Food Security Outlook Update

The Printemps season was a success in most agro-ecological regions of the country

August 2017

August - September 2017

Haiti August 2017 Food Security Projections for August to September

October 2017 - January 2018

Haiti August 2017 Food Security Projections for October to January

IPC 2.0 Acute Food Insecurity Phase

1: Minimal
2: Stressed
3: Crisis
4: Emergency
5: Famine
Would likely be at least one phase worse without current or programmed humanitarian assistance
FEWS NET classification is IPC-compatible. IPC-compatible analysis follows key IPC protocols but does not necessarily reflect the consensus of national food security partners.

IPC 2.0 Acute Food Insecurity Phase

1: Minimal
2: Stressed
3: Crisis
4: Emergency
5: Famine
Would likely be at least one phase worse without current or programmed humanitarian assistance
FEWS NET classification is IPC-compatible. IPC-compatible analysis follows key IPC protocols but does not necessarily reflect the consensus of national food security partners.

IPC 2.0 Acute Food Insecurity Phase

1: Minimal
2: Stressed
3+: Crisis or higher
Would likely be at least one phase worse without
current or programmed humanitarian assistance
FEWS NET classification is IPC-compatible. IPC-compatible analysis follows key IPC protocols but does not necessarily reflect the consensus of national food security partners.
FEWS NET Remote Monitoring countries use a colored outline to represent the highest IPC classification in areas of concern.

IPC 2.0 Acute Food Insecurity Phase

Presence countries:
1: Minimal
2: Stressed
3: Crisis
4: Emergency
5: Famine
Remote monitoring
countries:
1: Minimal
2: Stressed
3+: Crisis or higher
Would likely be at least one phase worse without
current or programmed humanitarian assistance
FEWS NET Remote Monitoring countries use a colored outline to represent the highest IPC classification in areas of concern.
Partners: 
MARNDR/CNSA

Key Messages

  • There was an improvement in food availability and food access between June and August with the Printemps harvest, which are currently winding up in most agro-ecological regions of the country. There should be Minimal (IPC Phase 1) food insecurity in all areas of the country between now and January 2018, except in certain communes experiencing Stressed (IPC Phase 2) food insecurity conditions due to the residual effects of previous shocks (droughts, floods, and pest infestations).

  • The larger supply of locally grown crops, particularly maize, beans, and market garden produce, have significantly brought down their prices on retail markets tracked by FEWS NET. The stable exchange rate for more than three months (though still down from 2014 and 2015) has been helping to stabilize prices for imported cereals in general and rice and maize in particular. However, prices remain high in spite of the current favorable conditions on world markets. 

  • According to current forecasts, there will be normal rainy season conditions until November, which will help promote the smooth growth and development of bean and maize crops planted during Eté season, particularly in humid and semi-humid mountain areas, and long-cycle crops from the Printemps growing season. These crop planting activities are expected to trigger a new rebound in demand for farm labor. However, farmers are complaining of a relative scarcity of farm workers, particularly with the growing flow of migration, drift from the land, and apathy of youths towards farming in general.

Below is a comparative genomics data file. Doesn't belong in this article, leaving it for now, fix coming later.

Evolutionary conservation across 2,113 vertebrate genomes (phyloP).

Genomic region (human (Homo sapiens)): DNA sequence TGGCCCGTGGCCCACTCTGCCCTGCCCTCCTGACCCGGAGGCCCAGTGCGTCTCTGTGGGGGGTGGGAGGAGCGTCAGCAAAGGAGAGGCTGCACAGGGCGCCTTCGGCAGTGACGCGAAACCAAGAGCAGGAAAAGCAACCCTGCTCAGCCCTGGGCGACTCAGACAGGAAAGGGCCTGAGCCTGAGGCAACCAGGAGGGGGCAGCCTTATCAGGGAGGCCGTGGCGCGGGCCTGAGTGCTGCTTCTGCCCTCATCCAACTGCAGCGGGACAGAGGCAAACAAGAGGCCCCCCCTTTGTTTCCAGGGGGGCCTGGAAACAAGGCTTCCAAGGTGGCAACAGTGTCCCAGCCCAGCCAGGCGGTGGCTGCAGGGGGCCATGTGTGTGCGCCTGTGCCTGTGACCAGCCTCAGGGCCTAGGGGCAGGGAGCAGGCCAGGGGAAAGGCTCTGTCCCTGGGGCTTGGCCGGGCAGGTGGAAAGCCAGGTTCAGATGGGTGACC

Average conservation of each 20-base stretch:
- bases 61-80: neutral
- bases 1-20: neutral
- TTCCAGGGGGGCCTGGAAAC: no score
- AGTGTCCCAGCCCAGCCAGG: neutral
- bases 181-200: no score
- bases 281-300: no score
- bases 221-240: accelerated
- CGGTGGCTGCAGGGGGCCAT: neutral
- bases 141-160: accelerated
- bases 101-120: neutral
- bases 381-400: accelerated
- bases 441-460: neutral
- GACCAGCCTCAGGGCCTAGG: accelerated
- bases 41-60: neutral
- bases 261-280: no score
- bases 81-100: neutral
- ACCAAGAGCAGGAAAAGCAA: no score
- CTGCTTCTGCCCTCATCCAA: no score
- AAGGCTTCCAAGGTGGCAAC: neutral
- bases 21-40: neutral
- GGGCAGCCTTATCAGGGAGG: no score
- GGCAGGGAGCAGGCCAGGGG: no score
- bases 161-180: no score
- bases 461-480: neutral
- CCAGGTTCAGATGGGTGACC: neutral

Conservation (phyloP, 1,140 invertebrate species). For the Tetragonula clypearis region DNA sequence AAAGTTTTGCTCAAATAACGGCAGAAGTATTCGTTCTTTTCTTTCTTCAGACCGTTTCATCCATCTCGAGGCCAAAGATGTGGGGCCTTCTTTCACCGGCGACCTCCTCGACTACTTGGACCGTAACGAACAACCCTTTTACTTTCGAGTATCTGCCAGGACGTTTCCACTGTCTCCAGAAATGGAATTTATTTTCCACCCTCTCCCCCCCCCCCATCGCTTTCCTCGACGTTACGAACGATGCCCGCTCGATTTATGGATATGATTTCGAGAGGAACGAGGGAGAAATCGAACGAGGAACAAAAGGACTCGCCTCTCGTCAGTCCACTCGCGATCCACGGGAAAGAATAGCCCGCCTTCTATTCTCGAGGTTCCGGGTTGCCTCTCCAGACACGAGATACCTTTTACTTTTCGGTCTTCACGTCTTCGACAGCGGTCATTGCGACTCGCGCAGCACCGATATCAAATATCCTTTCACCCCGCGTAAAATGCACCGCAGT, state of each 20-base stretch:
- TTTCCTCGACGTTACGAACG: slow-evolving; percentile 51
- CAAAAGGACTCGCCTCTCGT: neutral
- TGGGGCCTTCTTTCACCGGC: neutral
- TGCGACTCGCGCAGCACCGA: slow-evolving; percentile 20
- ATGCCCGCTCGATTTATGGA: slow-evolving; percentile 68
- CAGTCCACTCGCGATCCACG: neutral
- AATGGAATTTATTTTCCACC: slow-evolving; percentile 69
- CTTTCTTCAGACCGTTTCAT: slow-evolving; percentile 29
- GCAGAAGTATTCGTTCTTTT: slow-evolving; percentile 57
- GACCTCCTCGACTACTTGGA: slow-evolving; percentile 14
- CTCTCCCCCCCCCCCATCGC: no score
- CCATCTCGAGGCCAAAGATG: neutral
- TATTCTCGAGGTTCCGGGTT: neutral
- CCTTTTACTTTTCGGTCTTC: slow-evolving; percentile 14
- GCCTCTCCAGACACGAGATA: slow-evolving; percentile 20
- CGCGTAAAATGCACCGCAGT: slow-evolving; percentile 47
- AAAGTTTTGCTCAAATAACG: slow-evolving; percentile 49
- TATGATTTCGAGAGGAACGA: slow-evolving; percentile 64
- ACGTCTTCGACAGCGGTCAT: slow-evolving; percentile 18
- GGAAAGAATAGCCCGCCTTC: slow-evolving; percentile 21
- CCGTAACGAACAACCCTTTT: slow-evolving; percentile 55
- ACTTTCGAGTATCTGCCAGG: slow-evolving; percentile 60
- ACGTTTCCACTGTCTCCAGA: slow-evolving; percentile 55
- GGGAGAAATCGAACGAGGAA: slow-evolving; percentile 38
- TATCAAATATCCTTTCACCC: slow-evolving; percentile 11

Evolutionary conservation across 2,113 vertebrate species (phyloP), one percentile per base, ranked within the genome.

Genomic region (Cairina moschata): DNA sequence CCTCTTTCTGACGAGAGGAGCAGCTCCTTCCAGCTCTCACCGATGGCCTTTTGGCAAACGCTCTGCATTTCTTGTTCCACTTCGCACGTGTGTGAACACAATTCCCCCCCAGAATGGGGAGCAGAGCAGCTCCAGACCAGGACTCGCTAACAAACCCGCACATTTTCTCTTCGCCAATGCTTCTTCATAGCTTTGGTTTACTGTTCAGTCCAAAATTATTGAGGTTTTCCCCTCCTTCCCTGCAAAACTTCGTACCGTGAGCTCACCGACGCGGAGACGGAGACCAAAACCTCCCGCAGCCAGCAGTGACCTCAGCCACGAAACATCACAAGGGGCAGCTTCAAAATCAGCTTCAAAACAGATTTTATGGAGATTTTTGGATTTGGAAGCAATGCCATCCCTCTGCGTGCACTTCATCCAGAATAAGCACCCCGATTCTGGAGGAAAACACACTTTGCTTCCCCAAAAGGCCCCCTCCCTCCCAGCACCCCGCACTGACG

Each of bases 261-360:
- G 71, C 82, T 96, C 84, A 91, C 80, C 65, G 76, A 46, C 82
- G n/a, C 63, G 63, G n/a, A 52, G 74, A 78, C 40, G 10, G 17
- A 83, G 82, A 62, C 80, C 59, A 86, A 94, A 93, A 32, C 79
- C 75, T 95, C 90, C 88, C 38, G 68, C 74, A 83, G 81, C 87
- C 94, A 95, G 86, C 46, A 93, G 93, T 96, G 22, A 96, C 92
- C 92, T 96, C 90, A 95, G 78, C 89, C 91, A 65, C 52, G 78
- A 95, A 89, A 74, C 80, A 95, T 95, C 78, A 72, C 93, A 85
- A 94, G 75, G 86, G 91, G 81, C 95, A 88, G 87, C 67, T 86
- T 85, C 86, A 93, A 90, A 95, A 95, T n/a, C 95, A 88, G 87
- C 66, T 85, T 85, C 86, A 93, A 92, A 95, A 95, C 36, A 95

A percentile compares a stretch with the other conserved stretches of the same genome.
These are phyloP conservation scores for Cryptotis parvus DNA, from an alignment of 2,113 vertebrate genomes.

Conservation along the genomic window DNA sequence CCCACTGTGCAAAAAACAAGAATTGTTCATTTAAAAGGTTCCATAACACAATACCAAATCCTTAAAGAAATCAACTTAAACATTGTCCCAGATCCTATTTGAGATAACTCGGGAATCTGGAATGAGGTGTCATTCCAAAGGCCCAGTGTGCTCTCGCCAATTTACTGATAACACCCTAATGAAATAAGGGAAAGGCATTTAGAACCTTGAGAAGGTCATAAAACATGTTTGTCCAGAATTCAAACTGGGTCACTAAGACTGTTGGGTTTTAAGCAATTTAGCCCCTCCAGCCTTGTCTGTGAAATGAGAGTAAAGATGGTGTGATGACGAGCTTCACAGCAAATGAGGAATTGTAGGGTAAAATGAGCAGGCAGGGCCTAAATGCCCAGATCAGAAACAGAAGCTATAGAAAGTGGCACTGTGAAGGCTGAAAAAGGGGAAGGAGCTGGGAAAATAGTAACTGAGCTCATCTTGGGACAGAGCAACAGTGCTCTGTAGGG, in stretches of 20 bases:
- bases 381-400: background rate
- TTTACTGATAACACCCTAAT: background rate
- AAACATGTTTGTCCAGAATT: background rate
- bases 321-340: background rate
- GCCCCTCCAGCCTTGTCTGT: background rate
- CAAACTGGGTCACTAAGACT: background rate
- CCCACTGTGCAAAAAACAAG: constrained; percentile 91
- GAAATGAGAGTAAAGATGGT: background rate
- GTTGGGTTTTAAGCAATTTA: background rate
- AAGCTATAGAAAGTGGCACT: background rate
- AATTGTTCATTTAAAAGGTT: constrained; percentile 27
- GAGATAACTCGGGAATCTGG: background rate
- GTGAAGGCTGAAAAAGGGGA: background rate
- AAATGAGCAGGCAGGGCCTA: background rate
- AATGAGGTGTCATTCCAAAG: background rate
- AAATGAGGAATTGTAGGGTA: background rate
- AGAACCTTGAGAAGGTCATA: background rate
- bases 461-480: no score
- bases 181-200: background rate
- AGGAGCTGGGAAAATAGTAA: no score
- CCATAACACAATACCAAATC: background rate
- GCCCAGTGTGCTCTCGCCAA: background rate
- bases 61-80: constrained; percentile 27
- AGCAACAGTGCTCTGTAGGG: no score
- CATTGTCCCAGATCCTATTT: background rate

CURRENT SITUATION

The Printemps harvests are winding up in areas where the rainy season got off to a timely start. The average harvests in these areas have actually helped bring down prices for locally grown food crops such as maize and beans since May. Harvests in areas where the rainy season got off to a late start (with the first rains falling in May instead of March or April) are underway or expected to begin by the end of August or September for longer-cycle varieties of maize (in the Nord-Est, Ouest, Centre, and other departments). There are widespread reports of better local food supply or food availability on the different markets tracked by FEWS NET. In fact, according to observations by members of the Crop and Food Security Assessment Mission (CFSAM) for the 2017 Printemps growing season, the food security situation appears to be improving in a large majority of the communes visited by the mission, except for certain communes such as Thomassique (in the Centre department), mountain and remote areas of Croix-des-Bouquets, Thomazeau, Arcahaie, Grand Goave (in the Ouest department), Corail and Pestel (in Grand'Anse). The upper Artibonite (Anse Rouge, Terre Neuve, and Gros Morne) and certain communes in the Nord where most Printemps harvests were very poor are still feeling the residual effects of previous shocks.

On a different note, preparations for the planting of Eté crops are underway, particularly in mountain areas. These activities are an important source of employment for poor households, affording them an opportunity to work as day laborers for better-off households preparing the land and planting crops for a daily wage of between 150 and 200 gourdes depending on the area, providing tens of thousands of farm workers with a source of income.